In the fiscal year 2017, Customs and Border Patrol (CBP) made 118 seizures of illicit fentanyl totaling approximately 240 lbs. in the express consignment carrier [ECC] environment and 227 seizures totaling approximately 92 lbs. of illicit fentanyl at international mail facilities (IMFs). The majority of illicit fentanyl at IMFs and ECC locations is shipped in purities of over 90 percent, whereas the majority of fentanyl seized within the land border environment is seized in purities of less than 10 percent. A single kilogram of fentanyl (2.2lbs) purchased in China carries the potential of being lethal for five hundred thousand people.

In July, more than 46 pounds of heroin and fentanyl was seized in a single raid in the Bronx. The heroin and fentanyl seized from the raid was worth $7.5 million. In June, 22 pounds of heroin, worth $3 million, were seized after a car driving through Upper Manhattan was stopped.

Schumer pointed to a handful of other 2018 and 2019 drug busts in the New York-metro area as examples of the drastic presence of fentanyl plaguing our communities:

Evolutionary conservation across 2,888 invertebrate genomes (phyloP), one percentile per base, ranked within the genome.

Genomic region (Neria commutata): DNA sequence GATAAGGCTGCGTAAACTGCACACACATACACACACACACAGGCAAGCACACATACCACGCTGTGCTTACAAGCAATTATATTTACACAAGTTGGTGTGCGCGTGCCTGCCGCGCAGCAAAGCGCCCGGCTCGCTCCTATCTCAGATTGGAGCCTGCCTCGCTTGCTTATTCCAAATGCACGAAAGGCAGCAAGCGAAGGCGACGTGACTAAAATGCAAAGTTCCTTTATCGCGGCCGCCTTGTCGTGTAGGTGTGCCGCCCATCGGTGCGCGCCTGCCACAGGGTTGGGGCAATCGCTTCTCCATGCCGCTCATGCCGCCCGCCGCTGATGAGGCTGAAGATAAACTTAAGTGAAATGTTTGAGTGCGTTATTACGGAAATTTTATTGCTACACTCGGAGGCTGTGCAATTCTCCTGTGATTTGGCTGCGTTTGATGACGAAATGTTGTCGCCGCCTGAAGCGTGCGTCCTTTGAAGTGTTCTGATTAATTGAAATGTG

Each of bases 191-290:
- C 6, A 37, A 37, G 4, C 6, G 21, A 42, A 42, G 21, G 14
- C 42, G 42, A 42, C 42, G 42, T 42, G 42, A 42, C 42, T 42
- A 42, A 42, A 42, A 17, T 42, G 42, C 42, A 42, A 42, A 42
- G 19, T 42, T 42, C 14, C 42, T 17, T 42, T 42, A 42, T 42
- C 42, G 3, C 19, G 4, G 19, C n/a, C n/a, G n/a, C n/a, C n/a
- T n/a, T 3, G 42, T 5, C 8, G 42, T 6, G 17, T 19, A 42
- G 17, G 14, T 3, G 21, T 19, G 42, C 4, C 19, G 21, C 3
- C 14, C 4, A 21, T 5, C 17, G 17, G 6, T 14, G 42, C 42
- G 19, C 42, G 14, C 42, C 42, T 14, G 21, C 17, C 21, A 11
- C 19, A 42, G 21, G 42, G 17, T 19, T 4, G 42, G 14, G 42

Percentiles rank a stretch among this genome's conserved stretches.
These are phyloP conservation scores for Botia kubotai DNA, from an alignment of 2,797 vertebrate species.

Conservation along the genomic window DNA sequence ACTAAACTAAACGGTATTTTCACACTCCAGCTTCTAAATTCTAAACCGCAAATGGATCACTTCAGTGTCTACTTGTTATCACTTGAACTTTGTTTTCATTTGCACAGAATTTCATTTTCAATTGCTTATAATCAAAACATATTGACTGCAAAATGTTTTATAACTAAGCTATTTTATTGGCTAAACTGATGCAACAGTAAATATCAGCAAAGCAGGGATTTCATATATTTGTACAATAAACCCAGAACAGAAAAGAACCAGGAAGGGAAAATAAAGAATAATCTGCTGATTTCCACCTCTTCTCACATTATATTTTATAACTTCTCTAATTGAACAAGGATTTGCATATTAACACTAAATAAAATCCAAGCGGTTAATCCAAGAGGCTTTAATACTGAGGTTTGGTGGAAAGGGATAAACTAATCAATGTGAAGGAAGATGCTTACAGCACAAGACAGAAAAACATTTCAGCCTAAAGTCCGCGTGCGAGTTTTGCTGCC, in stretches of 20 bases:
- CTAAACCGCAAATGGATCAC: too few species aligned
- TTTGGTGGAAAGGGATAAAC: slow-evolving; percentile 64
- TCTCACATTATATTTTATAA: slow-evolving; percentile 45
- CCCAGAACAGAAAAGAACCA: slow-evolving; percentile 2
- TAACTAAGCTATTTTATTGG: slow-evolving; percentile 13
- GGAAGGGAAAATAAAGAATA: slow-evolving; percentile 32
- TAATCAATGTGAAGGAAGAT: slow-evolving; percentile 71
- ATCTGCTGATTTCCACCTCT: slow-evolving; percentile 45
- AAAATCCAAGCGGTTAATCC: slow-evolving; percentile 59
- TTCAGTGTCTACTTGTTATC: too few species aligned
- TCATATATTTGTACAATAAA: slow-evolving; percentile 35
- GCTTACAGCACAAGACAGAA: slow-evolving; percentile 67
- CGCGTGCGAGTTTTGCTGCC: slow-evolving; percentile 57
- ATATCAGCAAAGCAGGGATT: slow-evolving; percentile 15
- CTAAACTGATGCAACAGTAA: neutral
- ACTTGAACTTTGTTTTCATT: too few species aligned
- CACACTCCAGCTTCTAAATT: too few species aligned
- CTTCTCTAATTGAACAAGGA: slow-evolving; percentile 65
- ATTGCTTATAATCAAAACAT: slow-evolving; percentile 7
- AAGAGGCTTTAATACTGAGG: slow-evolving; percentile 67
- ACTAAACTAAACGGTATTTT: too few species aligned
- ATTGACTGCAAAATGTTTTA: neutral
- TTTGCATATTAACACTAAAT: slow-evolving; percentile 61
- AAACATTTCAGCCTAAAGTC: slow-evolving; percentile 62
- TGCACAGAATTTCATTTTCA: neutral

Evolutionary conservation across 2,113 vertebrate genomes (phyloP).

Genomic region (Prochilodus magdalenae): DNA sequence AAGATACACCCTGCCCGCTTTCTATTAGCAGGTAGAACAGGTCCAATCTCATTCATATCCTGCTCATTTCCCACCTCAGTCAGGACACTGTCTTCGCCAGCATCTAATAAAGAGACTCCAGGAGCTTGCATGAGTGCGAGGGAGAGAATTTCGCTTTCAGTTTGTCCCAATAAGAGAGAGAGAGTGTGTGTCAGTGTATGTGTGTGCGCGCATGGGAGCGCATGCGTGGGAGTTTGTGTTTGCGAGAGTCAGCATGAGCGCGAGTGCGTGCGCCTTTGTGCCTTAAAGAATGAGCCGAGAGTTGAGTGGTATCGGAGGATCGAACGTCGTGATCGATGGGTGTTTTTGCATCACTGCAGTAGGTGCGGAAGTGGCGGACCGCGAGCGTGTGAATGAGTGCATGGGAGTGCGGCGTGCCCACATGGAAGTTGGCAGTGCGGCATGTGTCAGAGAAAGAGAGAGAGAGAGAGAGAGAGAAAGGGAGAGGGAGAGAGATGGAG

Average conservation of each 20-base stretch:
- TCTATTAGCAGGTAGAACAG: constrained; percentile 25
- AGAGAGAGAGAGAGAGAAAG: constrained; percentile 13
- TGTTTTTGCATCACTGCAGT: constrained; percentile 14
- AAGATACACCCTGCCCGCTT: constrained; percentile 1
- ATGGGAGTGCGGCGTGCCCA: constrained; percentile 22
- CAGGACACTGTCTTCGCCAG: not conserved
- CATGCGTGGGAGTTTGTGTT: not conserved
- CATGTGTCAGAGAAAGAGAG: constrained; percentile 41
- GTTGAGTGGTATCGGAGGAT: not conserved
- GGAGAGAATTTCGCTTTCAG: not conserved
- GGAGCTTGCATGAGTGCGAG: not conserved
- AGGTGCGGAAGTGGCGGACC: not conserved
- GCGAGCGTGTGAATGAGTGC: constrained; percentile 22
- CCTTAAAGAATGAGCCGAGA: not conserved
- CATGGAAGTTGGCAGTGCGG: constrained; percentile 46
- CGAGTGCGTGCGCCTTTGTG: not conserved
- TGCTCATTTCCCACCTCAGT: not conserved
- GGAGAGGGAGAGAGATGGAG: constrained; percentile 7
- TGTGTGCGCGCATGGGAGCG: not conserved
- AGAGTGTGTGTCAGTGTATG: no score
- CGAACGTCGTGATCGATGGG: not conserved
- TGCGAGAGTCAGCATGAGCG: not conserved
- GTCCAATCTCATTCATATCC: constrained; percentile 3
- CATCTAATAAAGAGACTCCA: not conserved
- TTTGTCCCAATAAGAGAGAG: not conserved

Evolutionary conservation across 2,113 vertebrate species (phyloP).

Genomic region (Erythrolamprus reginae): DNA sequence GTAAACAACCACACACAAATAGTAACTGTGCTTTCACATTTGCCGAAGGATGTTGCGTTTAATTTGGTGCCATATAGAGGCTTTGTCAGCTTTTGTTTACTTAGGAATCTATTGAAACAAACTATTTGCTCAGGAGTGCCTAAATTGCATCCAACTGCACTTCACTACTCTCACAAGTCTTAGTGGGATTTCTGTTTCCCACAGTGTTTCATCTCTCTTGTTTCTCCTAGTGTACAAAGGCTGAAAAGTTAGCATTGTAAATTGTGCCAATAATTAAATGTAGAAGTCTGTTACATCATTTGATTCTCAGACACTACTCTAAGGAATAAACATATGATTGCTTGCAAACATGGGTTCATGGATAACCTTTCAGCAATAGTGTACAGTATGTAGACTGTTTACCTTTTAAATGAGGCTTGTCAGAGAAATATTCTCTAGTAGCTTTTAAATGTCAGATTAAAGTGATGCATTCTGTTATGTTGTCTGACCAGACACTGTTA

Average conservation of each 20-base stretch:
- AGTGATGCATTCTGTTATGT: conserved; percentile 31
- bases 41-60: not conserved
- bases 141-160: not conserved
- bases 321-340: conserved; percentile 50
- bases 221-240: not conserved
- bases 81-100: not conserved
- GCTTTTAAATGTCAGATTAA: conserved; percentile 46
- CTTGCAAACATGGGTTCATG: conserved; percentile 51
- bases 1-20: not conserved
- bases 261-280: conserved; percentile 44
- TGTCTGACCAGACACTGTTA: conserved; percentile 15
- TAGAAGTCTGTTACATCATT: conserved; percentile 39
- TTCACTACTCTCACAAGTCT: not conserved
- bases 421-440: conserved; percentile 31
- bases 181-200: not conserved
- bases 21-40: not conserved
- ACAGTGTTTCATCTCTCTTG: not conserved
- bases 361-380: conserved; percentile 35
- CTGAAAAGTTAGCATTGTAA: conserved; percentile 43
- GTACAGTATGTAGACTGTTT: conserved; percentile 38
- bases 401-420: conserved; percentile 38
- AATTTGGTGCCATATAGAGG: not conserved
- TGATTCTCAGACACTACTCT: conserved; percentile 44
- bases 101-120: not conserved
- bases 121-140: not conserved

• In September, 14 alleged heroin dealers from two loosely-connected groups were arrested in the Washington Heights neighborhood of Manhattan. 7,000 envelopes of heroin were found at the scene. The drug ring had expanded their operations into Upper Manhattan. 
  • In September, 25 people in the Hunts Point neighborhood of the Bronx were arrested for being involved in a heroin packaging operation, involving $2 million worth of heroin that also made its way to Long Island.
  • In July, 55 pounds, worth $7.5 million, of heroin and fentanyl was seized in a Bronx raid.
  • In June, 22 pounds of heroin, worth $3 million, were seized after a car driving through Upper Manhattan was stopped.
  • In May, an alleged Brooklyn heroin distribution ringleader was arrested after reportedly circulating around 2 million glassines of heroin.
  • In April, more than 90 pounds of fentanyl and heroin was seized in Suffolk county—the largest seizure in Suffolk County history.
  • In April, 20 pounds of narcotics were seized in a drug bust while investigating a pair of fentanyl overdoses.
  • In March, thirty-four people in Brooklyn were charged with distributing drugs. The drugs were sold throughout the five boroughs. More than 103 pounds of heroin and fentanyl, worth $22 million, were seized.‎
  • Last month, authorities announced the arrest of a local kingpin who had more than 70 lbs. of heroin and fentanyl in stash houses in the Bronx and Yonkers.
  • Last month, authorities arrested 14 Brooklyn drug traffickers, and cops recovered more than $2 million in heroine, fentanyl and cocaine.